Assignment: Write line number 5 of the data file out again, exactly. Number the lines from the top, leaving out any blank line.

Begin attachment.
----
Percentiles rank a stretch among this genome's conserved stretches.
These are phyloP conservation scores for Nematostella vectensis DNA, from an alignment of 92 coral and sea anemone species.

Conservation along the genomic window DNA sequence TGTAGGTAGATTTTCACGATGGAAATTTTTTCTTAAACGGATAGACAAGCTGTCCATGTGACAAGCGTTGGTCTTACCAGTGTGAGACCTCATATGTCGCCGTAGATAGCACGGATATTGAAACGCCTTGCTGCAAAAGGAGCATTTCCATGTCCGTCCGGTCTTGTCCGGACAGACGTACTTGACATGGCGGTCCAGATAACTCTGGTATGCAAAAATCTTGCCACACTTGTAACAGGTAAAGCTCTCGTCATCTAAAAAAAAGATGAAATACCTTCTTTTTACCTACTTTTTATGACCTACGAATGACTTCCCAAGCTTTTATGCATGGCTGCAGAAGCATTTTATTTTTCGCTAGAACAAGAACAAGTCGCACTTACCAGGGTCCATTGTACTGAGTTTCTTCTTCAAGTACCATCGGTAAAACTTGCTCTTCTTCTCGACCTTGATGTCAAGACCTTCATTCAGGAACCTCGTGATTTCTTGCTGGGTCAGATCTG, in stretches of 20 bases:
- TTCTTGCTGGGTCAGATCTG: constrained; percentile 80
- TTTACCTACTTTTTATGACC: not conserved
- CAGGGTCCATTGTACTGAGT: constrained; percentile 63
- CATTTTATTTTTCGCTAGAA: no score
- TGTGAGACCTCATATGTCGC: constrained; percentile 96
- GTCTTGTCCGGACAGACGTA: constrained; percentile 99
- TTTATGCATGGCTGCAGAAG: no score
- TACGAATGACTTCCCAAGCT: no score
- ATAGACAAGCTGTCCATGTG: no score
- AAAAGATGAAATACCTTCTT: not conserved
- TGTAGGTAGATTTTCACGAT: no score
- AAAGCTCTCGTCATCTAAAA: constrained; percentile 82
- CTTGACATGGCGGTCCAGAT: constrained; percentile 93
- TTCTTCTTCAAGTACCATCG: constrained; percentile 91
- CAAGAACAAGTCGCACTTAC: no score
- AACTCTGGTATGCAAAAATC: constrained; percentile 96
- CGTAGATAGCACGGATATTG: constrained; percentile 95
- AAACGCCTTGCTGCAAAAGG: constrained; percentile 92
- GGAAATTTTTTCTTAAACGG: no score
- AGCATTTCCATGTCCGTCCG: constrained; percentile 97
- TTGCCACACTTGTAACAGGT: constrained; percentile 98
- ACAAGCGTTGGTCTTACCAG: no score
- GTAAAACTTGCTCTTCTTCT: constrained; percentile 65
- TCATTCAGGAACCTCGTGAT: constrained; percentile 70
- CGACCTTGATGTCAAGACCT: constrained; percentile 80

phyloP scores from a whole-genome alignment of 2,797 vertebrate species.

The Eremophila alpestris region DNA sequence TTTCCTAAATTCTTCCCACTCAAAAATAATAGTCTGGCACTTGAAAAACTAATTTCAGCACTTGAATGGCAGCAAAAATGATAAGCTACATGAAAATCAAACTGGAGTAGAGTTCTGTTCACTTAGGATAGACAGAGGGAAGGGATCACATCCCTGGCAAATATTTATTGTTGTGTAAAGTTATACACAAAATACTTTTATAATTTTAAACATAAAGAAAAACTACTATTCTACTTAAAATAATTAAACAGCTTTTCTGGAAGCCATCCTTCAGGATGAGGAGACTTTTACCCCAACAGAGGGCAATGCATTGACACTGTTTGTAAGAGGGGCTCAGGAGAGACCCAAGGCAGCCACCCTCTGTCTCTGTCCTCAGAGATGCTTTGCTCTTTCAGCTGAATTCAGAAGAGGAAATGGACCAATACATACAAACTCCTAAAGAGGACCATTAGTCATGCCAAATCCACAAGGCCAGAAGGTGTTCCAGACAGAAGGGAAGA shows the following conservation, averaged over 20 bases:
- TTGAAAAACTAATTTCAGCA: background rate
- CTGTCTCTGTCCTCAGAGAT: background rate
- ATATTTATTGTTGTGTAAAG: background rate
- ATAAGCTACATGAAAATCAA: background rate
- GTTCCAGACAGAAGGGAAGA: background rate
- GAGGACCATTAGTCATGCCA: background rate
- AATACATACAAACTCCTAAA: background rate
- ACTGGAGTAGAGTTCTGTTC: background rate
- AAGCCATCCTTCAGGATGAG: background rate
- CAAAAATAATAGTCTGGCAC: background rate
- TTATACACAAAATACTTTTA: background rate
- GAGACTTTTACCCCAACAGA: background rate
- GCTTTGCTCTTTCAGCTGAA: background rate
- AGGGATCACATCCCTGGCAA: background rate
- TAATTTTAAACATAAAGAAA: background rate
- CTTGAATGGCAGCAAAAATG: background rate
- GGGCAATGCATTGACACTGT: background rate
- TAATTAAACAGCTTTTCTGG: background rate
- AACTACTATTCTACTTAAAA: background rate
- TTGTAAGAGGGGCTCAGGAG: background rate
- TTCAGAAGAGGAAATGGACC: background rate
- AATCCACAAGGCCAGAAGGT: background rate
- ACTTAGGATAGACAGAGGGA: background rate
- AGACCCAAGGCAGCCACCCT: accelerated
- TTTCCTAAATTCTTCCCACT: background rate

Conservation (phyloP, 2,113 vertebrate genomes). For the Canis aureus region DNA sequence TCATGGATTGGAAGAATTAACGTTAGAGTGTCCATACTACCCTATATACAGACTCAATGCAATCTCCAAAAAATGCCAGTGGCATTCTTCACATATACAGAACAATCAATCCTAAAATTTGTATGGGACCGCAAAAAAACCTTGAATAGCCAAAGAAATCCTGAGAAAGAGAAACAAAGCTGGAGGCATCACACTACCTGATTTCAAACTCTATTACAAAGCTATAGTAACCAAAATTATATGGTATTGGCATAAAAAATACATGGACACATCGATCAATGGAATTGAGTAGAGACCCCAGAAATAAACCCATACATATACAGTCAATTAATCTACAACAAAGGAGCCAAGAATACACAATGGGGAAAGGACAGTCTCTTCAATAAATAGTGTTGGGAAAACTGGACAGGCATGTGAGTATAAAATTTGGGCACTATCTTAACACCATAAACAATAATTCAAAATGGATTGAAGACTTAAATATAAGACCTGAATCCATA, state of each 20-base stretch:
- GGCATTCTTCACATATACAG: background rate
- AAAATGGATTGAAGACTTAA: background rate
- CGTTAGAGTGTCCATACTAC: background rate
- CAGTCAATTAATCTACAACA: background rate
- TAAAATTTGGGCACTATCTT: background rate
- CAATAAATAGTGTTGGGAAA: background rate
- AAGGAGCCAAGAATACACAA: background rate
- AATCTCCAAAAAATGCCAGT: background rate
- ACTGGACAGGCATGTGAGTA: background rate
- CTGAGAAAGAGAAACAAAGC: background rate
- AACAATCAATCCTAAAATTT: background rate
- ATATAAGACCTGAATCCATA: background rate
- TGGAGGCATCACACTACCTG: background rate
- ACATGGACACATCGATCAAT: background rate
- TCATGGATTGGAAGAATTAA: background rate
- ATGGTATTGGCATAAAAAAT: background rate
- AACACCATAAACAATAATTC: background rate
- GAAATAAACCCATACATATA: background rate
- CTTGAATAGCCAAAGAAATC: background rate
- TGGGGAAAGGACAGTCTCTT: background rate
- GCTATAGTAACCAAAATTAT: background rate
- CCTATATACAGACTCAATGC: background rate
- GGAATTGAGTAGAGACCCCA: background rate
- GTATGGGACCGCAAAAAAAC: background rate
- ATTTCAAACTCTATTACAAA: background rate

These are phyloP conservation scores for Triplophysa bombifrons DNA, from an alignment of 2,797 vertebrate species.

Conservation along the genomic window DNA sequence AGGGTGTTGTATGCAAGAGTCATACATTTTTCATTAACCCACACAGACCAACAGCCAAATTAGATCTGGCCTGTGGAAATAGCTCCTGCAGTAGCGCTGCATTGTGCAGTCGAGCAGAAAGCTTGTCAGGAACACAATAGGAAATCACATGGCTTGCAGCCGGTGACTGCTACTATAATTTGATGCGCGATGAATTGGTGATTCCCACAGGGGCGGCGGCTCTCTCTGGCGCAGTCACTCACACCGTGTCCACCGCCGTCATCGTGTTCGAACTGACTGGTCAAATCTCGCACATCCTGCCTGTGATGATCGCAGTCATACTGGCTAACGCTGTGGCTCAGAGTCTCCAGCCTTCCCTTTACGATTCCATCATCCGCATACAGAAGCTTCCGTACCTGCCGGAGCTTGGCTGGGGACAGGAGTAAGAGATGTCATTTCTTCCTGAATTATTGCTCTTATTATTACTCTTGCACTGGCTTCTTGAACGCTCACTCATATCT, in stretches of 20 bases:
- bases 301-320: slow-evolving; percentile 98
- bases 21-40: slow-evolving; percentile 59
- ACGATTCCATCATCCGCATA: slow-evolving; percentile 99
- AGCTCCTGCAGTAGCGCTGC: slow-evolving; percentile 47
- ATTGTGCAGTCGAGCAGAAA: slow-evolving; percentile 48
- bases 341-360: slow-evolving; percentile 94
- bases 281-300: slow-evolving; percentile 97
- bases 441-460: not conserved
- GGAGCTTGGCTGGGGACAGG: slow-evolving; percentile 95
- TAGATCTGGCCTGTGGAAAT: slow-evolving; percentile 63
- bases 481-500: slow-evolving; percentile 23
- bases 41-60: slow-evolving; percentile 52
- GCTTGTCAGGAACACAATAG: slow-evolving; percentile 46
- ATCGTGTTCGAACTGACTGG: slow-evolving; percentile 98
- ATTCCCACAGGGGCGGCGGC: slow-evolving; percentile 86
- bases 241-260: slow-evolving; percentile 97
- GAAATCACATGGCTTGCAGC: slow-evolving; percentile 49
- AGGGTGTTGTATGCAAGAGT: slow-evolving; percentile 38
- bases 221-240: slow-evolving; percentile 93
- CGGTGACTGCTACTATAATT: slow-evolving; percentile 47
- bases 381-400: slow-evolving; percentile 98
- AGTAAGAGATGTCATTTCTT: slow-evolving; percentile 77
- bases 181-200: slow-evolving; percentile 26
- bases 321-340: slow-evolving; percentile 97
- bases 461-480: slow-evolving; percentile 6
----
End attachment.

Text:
- TTTACCTACTTTTTATGACC: not conserved